Better By Design: Bolting Up Ultimate Headers To Project Payback

General Motors is no stranger to timeless designs — from the Tri-Five Chevys and the ’59 Eldorado to the ’63 split-window Corvette and the square-body pickups of the 1970s and 80s, GM has produced no shortage of automotive icons. But while the aesthetics can be difficult to improve upon, the march of time has ensured that the technologies these machines were originally equipped with certainly can be.

Our A-Body, Project Payback, serves as a prime example. Underpinning everything from the original Pontiac GTO to the first-generation Buick Regal, it was an incredibly popular platform back in the day, and one which can trace its development roots all the way back to the Eisenhower administration. Automotive engineering has changed quite a bit in the past 60 years, and that’s one of the reasons we looked to Schwartz Performance for a modern take on this classic chassis design.

Both our Schwartz Performance A-Body chassis and the pushrod 6.2-liter LT4 we've dropped into it could be considered contemporary interpretations of old school designs. But while both work off of well-established templates, the disparity in development age between a chassis design that has its roots in the early 60s and an engine that debuted in 2015 under the hood of the C7 Corvette Z06 is truly vast. And means that getting everything to play nice in terms of packaging and clearances can be tricky if you don't have components that are made specifically to support this combination.

We took a similar approach with its motivation, as well. Once considered the golden era of performance, even the most potent engines of the original muscle car era are wholly outgunned by the V8s that are readily available today in terms of power, efficiency, strength, and reliability. And that’s why we snagged an LT4 crate motor from Chevrolet Performance, an engine that in factory-stock and fully-warrantied form makes horsepower legends like the LS-6 and L88 look tame by comparison.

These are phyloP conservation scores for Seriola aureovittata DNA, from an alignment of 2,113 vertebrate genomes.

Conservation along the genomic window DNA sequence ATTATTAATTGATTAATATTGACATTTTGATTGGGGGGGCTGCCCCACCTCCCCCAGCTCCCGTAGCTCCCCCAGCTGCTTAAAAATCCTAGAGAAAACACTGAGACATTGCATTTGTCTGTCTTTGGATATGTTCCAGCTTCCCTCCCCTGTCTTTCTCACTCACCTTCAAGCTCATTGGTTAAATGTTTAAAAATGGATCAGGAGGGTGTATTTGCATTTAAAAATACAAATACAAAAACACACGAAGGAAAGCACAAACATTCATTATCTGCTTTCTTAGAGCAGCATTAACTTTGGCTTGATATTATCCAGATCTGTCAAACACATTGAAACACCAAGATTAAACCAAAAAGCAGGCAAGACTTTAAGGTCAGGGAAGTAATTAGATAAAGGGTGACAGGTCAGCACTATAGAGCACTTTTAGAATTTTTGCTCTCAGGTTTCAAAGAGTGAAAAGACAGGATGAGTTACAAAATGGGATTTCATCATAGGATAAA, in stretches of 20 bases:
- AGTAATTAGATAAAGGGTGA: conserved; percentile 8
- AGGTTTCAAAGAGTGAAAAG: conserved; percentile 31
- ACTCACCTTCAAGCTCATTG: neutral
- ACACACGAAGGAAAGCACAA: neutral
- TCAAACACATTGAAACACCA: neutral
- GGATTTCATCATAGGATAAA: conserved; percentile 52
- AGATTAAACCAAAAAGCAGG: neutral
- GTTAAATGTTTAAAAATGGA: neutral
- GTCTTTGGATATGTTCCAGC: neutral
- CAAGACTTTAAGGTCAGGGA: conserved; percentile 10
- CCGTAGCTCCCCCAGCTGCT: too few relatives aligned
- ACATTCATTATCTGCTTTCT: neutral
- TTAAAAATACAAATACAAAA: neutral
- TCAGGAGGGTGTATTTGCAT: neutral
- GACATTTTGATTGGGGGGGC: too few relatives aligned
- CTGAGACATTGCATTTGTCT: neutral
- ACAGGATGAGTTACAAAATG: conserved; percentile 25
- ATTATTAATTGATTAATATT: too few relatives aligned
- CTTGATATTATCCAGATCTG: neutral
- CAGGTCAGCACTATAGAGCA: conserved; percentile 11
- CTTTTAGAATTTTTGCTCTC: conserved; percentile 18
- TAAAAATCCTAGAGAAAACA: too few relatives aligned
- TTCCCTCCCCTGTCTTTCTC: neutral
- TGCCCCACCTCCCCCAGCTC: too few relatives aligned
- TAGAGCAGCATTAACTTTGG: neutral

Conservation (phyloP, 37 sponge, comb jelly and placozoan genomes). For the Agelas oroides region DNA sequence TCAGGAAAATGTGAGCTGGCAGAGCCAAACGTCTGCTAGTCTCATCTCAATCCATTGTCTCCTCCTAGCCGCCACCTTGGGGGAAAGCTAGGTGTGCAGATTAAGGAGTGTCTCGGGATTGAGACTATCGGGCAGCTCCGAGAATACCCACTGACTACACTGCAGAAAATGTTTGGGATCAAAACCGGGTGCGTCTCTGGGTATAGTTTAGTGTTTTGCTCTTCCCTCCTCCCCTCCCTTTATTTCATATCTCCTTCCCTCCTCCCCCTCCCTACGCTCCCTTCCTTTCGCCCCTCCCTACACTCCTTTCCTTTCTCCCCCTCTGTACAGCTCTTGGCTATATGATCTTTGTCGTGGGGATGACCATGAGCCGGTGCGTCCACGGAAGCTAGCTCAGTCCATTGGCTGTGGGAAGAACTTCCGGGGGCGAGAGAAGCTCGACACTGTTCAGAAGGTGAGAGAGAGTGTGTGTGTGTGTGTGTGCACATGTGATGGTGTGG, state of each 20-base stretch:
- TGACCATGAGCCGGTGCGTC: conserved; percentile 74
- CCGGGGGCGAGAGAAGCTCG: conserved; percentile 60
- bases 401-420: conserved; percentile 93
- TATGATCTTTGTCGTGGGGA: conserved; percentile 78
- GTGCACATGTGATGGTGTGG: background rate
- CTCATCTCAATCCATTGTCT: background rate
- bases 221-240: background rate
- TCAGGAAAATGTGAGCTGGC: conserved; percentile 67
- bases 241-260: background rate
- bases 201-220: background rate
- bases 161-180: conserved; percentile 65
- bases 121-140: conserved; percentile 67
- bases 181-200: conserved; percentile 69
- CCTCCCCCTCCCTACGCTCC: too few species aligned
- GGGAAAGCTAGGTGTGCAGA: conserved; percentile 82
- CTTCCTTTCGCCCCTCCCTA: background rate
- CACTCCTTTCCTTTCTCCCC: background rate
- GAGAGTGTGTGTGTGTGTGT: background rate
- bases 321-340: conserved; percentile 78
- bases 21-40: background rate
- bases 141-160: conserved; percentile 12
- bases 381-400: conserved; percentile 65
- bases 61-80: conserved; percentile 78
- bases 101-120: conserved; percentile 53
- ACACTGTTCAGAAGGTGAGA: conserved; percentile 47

But while these modernized components ensure that enthusiasts can have their cake and eat it too, marrying a reworked chassis design with a modern powerplant also comes with some important considerations, particularly when it comes to packaging and overall fitment. Accordingly, we hit up the folks from Ultimate Headers to get a set of headers that employ a similar engineering theme while also being purpose-built for the application. Here we’ll take a closer look at how the Berea, Ohio exhaust manufacturer is bringing a new perspective to a long-stagnant segment, and get these new pipes hooked up to that supercharged mill.

Engineering Innovation 

“We have a saying around here that it’s the first header redesign in 80 years,” says Ultimate Headers’ Jim Browning Jr. “If you put 10 different headers side by side, they all look basically the same. We wanted to take a fresh approach to a product segment that, quite frankly, hasn’t changed much in decades. So when you put ours next to that lineup, you’ll see dramatic differences.”